My name is Andrew Joyce and I write books for a living. Anne has been kind enough to allow me a little space on her blog to promote my new novel RESOLUTION: Huck Finn’s Greatest Adventure. I think it’s a good book, but what do I know? Anyway, I’m kinda shy about tooting my own horn. So I think I’ll turn things over to my dog, Danny, to toot it for me. He always has an attitude and usually does not speak highly of me. But please understand that we co-exist as the old Soviet Union and the United States once co-existed. We tolerate each other. So without further ado, here’s Danny the Dog.
Andrew took me away from watching reruns of Lassie to help him out here. For a person who works with words for a living, he has very little to say in real life. He wants me to tout his book for him, but I don’t think I will. Instead, I think I’ll tell you about our latest adventure. We’re always having adventures. I like to write about them and what I write is 100% true.
Hello dog fans, it is I, Danny the Dog! I’ve been helping Andrew look after three Labrador retrievers. What a nightmare! There is Chloe, who is fourteen months old, and then there is Beau and Hank. They are both four months old, and they are holy terrors. They live on a boat down at the end of the dock. (We live on a boat also.) Their human was going out of town and he asked my human to look after them, and Andrew, being the idiot that he is, said yes.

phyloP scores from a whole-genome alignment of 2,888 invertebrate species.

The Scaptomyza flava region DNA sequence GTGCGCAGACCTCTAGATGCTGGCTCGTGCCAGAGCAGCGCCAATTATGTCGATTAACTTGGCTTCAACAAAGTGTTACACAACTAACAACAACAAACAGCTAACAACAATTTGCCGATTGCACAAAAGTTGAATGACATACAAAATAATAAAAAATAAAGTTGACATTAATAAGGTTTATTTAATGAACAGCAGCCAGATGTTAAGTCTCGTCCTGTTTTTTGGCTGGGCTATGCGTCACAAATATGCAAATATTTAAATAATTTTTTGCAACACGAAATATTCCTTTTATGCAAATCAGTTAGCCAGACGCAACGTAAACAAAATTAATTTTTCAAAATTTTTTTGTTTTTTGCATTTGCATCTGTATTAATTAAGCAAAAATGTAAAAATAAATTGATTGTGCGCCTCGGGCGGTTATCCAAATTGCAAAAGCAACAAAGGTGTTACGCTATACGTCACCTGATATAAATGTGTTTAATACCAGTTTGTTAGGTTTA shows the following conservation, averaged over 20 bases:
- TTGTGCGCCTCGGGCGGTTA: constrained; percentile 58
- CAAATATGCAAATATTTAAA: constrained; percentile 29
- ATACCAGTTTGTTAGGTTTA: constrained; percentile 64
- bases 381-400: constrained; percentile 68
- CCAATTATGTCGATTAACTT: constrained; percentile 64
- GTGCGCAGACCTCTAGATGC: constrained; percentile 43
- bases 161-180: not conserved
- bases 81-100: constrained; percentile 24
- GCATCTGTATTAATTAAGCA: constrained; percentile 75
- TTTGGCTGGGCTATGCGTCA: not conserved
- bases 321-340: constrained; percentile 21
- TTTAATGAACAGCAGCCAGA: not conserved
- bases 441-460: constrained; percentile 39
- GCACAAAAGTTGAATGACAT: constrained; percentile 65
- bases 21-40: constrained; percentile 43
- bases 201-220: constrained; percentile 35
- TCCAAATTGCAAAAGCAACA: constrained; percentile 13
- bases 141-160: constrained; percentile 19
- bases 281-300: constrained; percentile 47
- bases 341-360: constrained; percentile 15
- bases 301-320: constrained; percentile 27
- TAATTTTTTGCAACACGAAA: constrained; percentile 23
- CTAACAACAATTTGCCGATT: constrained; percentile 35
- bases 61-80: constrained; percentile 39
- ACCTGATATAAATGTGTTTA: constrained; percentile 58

First of all, I want to say to Jeff, the human that lives with the three monsters, don’t ever leave them in Andrew’s care again. I wouldn’t trust him to look after a taco, much less three dogs.
The trouble started right away. Jeff had two crates (humans call them crates; I call them cages) for Beau and Hank because, as I’ve said, they are holy terrors. Andrew went over to take them for their first walk after Jeff left, and of course, he has to take me along to help out. Anyway, Andrew gets them out of the crates and is getting them off the boat when clumsy Hank falls into the water.
Let me paint the picture for you. It was nighttime. It was dark. The water was dark and Hank is black. Andrew and I could see nothing of Hank. We could only hear him splashing around. The dock is about five feet above the water so Andrew couldn’t get him out by standing on the dock. Being the genius that he is (just kidding), Andrew got on the swim platform, which—for you landlubbers—is attached to the back of a boat and is only a foot above the water.